Race, Ethnicity, and Immigration

Race and ethnicity are fundamental to the organization of U.S. societies and societies around the world. Faculty in the Department of Sociology focus on the role of race and ethnicity across a range of institutions and social settings including crime and criminal justice, digital platforms, immigration, the labor market, science and medicine, and urban space. Our faculty and graduate students conduct research using a range of theoretical and methodological approaches. We offer seminars focusing broadly on racial and ethnic inequality in sociological theory and research as well as seminars on more focused topics including: the politics of diversity, place inequality, global mobility and inequality, and biological citizenship.

The sociology faculty are currently engaged in a wide range of research related to the sociology of race, ethnicity, and immigration. These include projects on: race and residential real estate practices in neighborhoods (Dinzey-Flores); race, punishment, and social control in prisons (Friedman); the intersection of race and genetics (Bliss); racialized incorporation of immigrants in the United States (Chaudhary); race and the production and performance of popular culture (Chaudhary); racial dimensions of U.S. immigration policy (Lee); race x gender in digital culture and networked movements (Jones); changing ethno-racial inequality in neighborhood crime (Krivo); the meaning of diversity in U.S. biomedicine (Lee); and race and labor market inequality in the new economy (Mai). The methods employed include quantitative analyses of large data sets, ethnography and interviews, archival analysis, field and survey experiments, and digital ethnography. Thus, work in the race, ethnicity, and immigration program area reflects the diverse multi-method approach to research and training in the sociology department at Rutgers.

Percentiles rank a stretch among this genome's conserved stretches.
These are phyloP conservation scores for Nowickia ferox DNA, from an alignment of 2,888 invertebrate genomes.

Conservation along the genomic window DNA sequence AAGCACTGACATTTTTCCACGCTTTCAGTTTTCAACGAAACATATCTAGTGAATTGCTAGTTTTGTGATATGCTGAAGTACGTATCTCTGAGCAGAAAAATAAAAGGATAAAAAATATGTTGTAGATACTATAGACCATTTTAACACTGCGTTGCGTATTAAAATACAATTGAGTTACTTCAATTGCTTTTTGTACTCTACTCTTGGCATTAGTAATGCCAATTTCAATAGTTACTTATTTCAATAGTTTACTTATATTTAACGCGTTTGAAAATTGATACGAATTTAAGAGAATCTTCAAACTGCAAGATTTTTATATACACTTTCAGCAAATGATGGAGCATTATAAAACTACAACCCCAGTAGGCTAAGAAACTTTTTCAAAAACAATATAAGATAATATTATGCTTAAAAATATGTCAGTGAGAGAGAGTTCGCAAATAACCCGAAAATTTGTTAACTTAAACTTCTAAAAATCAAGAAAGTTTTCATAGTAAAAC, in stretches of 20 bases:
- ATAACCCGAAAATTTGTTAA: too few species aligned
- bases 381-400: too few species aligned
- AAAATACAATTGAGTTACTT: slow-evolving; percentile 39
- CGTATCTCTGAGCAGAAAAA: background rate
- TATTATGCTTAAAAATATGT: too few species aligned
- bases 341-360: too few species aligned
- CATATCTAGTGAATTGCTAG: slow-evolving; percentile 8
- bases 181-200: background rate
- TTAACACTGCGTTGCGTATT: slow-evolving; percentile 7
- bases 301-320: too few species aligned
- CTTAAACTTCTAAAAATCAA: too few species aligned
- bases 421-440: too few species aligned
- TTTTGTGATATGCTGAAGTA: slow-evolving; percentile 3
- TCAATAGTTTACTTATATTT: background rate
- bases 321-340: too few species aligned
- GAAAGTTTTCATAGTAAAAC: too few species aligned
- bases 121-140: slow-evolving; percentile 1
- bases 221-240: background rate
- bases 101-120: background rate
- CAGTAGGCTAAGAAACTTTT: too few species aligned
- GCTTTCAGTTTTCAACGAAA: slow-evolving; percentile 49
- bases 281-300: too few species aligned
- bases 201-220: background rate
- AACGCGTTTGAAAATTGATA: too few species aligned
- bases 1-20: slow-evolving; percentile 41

Graduate students collaborate with faculty and work on a range of projects on topics including: race, gender, and urban violence; school integration programs; racialized labor market integration processes; race and class in Latinx immigrant settlement and integration; group threat and politics; Latinx youth racialization; performance of race in popular music; multiracial identification and the media; racism, biomedicine, and health disparities; and race and privilege; and antiracist social movements.

At the undergraduate level, we offer a variety of courses across the levels of the curriculum on minority groups, comparative immigration studies, race relations, and immigrant minorities in the United States.